‘Don’t You Write Anything Happy?’: Chinelo Okparanta on Learning from Public Readings

Once, I did a reading in New York where an older lady came up to me afterwards and said, “Your writing is beautiful, and there’s no doubt you’re a great writer, but I’m sorry I won’t be reading any more of that story. That was just too painful for me.” Then, a year or two later, I did a reading in Florida where another lady raised her hand and asked, “Don’t you write anything happy?” After a couple more of those, it finally clicked. I realized that for many people attending a reading is like watching television at the end of a long day. They don’t want to be sad. They want to laugh. Chances are they’ll pick the sitcoms over the horror movies. This writing business is all about learning. So I learned. I learned that, while one’s larger body of fiction can have quite a bit of sadness and conflict and tragedy in it (and in fact, most good fiction does), in a reading environment, the average audience member seems able to tolerate only a little bit of sadness. They’d much rather the reading be sexy, funny, intelligent, and witty. But little to no sadness. Life is hard these days. There’s more than enough sadness in the world, so I certainly can’t blame them.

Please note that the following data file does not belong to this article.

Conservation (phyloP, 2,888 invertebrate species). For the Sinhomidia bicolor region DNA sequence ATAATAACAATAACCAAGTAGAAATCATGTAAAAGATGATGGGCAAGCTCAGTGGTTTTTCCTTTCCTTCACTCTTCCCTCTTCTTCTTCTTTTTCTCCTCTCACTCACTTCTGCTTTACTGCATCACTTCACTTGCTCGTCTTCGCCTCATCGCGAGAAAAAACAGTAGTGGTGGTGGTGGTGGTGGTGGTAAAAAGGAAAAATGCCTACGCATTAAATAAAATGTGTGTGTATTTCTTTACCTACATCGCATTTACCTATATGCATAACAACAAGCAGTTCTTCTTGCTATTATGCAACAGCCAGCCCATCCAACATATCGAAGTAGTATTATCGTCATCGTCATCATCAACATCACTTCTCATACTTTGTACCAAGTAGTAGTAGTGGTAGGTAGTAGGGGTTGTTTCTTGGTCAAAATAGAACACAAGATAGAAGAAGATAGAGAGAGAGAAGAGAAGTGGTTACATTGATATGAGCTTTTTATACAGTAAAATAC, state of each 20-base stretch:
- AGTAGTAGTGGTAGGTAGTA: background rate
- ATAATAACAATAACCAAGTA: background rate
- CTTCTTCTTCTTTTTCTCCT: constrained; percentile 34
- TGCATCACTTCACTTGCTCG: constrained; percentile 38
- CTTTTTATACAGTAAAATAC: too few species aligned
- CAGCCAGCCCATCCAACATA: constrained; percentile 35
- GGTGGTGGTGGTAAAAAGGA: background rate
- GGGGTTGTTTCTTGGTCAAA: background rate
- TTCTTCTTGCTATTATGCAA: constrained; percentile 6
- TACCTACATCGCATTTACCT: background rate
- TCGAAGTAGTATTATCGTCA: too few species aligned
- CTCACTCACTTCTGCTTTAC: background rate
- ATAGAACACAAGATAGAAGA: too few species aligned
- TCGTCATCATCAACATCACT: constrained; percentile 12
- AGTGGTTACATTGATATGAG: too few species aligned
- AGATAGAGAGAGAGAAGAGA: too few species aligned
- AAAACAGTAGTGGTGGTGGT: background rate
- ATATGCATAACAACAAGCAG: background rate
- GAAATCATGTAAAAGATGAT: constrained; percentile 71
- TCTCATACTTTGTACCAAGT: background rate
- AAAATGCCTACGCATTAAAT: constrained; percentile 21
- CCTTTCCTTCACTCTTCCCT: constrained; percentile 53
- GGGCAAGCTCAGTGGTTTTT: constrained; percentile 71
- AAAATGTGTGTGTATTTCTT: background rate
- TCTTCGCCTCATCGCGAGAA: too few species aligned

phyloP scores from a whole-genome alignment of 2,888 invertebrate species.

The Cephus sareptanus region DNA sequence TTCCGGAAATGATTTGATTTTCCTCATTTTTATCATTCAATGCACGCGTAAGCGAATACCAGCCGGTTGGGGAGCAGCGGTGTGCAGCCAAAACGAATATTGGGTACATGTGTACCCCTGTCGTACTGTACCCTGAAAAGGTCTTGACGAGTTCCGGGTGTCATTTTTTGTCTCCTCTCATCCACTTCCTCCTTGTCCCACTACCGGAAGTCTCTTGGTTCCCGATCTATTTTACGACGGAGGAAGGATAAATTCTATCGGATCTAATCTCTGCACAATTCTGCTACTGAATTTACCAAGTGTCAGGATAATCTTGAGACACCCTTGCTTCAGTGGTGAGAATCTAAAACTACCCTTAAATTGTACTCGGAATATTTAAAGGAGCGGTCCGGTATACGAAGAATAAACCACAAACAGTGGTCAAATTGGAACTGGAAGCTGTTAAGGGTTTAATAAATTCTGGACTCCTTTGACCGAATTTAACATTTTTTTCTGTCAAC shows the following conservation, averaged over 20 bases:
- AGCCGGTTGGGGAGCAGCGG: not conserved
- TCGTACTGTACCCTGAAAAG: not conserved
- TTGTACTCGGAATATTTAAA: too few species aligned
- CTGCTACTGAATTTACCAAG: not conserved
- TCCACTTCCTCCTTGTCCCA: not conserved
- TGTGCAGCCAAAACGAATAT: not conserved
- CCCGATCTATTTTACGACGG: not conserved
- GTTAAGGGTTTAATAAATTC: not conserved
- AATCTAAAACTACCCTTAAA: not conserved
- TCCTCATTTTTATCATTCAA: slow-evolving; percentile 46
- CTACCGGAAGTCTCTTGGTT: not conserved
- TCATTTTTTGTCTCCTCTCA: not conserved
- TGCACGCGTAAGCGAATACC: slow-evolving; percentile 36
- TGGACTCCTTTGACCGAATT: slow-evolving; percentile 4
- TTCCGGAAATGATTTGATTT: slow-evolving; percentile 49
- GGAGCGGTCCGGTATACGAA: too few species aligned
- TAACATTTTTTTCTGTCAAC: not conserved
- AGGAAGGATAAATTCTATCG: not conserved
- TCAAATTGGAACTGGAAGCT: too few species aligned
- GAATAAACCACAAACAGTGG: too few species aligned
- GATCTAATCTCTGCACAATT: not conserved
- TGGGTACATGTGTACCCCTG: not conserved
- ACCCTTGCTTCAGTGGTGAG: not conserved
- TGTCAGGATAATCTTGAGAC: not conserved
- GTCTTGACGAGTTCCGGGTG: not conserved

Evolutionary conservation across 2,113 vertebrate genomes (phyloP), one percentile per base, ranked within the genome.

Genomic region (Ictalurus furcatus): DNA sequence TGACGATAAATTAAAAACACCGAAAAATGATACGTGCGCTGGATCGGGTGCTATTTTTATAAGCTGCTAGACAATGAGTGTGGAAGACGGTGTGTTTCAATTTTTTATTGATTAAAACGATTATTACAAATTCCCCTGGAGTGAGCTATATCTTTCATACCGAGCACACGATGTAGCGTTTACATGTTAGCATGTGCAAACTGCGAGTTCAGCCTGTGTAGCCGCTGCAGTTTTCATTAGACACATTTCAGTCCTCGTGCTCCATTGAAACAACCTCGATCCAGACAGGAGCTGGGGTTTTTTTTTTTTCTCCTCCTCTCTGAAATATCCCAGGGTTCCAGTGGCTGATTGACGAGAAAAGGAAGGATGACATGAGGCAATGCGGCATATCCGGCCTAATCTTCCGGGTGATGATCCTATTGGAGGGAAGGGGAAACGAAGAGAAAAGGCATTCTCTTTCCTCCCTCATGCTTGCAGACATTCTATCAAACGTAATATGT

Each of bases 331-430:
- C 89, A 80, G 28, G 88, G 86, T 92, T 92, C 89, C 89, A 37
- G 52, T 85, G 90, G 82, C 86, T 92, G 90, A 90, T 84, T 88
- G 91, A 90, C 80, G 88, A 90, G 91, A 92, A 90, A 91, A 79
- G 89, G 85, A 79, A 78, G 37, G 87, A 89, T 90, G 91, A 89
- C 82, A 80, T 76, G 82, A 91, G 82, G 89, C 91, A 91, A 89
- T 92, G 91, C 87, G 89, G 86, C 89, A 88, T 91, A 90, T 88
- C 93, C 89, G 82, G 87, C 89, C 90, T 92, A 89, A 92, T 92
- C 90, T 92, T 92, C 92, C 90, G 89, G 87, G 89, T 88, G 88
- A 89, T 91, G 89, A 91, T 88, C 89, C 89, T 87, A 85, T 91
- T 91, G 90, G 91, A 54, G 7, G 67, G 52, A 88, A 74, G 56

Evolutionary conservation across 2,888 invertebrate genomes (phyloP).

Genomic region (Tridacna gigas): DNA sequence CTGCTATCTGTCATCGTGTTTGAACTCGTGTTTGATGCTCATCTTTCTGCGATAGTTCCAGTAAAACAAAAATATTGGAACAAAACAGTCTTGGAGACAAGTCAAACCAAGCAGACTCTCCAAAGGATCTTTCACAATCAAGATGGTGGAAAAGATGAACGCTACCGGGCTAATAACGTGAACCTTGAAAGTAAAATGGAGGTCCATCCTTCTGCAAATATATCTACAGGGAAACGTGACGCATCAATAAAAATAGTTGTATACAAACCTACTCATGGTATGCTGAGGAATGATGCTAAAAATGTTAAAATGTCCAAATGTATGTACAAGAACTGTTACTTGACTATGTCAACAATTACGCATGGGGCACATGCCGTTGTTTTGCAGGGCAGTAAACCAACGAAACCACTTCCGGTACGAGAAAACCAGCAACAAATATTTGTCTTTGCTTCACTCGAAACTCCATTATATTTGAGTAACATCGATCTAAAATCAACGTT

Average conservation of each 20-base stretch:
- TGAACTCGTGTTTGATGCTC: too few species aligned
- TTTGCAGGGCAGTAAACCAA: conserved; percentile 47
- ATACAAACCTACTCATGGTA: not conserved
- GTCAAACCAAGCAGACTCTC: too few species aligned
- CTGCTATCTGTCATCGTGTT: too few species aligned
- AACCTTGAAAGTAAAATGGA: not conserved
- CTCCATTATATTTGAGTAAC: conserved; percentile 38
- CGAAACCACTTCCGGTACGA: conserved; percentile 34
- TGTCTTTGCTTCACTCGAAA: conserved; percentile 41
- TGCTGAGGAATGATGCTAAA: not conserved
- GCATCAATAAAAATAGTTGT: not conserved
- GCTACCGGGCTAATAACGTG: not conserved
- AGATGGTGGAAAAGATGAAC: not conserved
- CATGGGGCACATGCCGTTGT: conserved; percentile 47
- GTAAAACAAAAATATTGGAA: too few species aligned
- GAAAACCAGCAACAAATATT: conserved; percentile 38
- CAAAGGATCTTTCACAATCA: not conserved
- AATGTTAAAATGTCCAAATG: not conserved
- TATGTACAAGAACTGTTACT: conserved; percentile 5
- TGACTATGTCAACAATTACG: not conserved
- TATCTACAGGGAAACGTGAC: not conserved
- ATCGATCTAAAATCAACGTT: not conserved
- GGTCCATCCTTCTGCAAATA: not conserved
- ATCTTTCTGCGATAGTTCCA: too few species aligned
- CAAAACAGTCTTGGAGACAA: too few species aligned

At The Rumpus, en route to the Wordstock Festival in Portland, Nigerian writer Chinelo Okparanta–author of the recently released novel Under the Udala Trees, and the 2013 story collection Happiness, Like Water–talked to Ryan Krull about waiting until stories feel ready to be written, trying not to bum out the people who come to readings, and Americans’ naivete about the dangers faced by LBGTQ people in other countries.

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